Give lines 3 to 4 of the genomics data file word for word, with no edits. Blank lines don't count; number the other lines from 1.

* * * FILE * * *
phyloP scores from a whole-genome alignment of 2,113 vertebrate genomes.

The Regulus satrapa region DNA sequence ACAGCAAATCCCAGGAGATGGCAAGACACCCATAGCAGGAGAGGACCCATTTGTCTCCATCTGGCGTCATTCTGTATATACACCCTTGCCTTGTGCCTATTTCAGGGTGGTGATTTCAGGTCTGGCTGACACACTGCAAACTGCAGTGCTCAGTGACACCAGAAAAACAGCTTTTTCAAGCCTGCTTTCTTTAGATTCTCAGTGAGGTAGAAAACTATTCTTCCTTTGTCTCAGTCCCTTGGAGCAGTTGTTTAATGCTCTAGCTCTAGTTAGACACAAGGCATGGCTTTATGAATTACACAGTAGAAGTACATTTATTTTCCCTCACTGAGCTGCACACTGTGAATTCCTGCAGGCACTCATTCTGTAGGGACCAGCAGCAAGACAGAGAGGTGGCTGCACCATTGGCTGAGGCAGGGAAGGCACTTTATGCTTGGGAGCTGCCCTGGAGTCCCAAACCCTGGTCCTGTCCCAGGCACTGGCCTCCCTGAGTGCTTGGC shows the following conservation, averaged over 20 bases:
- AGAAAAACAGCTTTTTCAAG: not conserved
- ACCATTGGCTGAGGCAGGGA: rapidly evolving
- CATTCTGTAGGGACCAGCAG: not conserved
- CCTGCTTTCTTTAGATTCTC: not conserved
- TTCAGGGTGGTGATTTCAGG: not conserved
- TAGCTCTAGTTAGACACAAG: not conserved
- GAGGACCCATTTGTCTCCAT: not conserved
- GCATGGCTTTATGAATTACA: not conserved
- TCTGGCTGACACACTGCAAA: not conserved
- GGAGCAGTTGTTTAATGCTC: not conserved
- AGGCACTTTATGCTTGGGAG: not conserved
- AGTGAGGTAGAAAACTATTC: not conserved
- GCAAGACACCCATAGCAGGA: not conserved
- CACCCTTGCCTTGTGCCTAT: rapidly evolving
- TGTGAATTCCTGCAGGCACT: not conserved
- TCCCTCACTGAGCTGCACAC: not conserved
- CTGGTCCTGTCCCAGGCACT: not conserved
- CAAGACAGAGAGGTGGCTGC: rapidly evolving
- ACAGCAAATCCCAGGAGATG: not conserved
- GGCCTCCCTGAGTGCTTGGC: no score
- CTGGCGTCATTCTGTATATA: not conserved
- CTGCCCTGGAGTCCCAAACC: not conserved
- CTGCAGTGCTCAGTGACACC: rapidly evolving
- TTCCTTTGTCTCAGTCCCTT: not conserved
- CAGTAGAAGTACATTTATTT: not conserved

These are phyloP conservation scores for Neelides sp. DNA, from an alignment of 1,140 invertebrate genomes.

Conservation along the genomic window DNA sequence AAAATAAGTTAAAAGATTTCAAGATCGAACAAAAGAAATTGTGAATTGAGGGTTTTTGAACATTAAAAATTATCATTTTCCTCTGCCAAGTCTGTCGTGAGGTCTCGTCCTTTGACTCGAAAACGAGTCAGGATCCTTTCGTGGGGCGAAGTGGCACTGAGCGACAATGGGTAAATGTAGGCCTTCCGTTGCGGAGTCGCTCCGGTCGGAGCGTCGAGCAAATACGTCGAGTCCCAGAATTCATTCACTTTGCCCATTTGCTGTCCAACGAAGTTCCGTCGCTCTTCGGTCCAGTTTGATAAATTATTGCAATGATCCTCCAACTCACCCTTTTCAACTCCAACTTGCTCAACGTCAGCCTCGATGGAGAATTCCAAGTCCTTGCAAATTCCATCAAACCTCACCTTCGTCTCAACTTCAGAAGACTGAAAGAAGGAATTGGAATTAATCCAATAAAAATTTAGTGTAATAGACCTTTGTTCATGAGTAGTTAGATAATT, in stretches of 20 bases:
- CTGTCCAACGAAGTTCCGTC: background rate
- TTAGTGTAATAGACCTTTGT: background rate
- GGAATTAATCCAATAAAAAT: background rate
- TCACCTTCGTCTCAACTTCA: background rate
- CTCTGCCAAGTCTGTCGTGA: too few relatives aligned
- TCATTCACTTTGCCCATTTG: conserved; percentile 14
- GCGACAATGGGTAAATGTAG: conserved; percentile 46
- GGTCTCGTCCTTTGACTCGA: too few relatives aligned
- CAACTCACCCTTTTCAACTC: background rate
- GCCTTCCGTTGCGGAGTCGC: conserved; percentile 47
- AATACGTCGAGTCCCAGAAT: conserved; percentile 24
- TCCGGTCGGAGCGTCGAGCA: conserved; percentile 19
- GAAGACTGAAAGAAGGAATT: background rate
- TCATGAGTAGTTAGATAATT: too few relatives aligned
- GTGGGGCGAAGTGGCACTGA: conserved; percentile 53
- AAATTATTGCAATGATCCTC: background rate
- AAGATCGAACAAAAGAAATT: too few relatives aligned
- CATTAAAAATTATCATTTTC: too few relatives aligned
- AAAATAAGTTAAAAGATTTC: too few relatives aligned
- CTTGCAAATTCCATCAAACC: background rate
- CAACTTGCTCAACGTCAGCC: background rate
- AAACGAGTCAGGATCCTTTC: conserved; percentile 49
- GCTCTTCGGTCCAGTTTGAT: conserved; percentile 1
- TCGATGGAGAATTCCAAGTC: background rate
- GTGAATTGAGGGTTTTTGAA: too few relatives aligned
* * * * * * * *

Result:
- AGAAAAACAGCTTTTTCAAG: not conserved
- ACCATTGGCTGAGGCAGGGA: rapidly evolving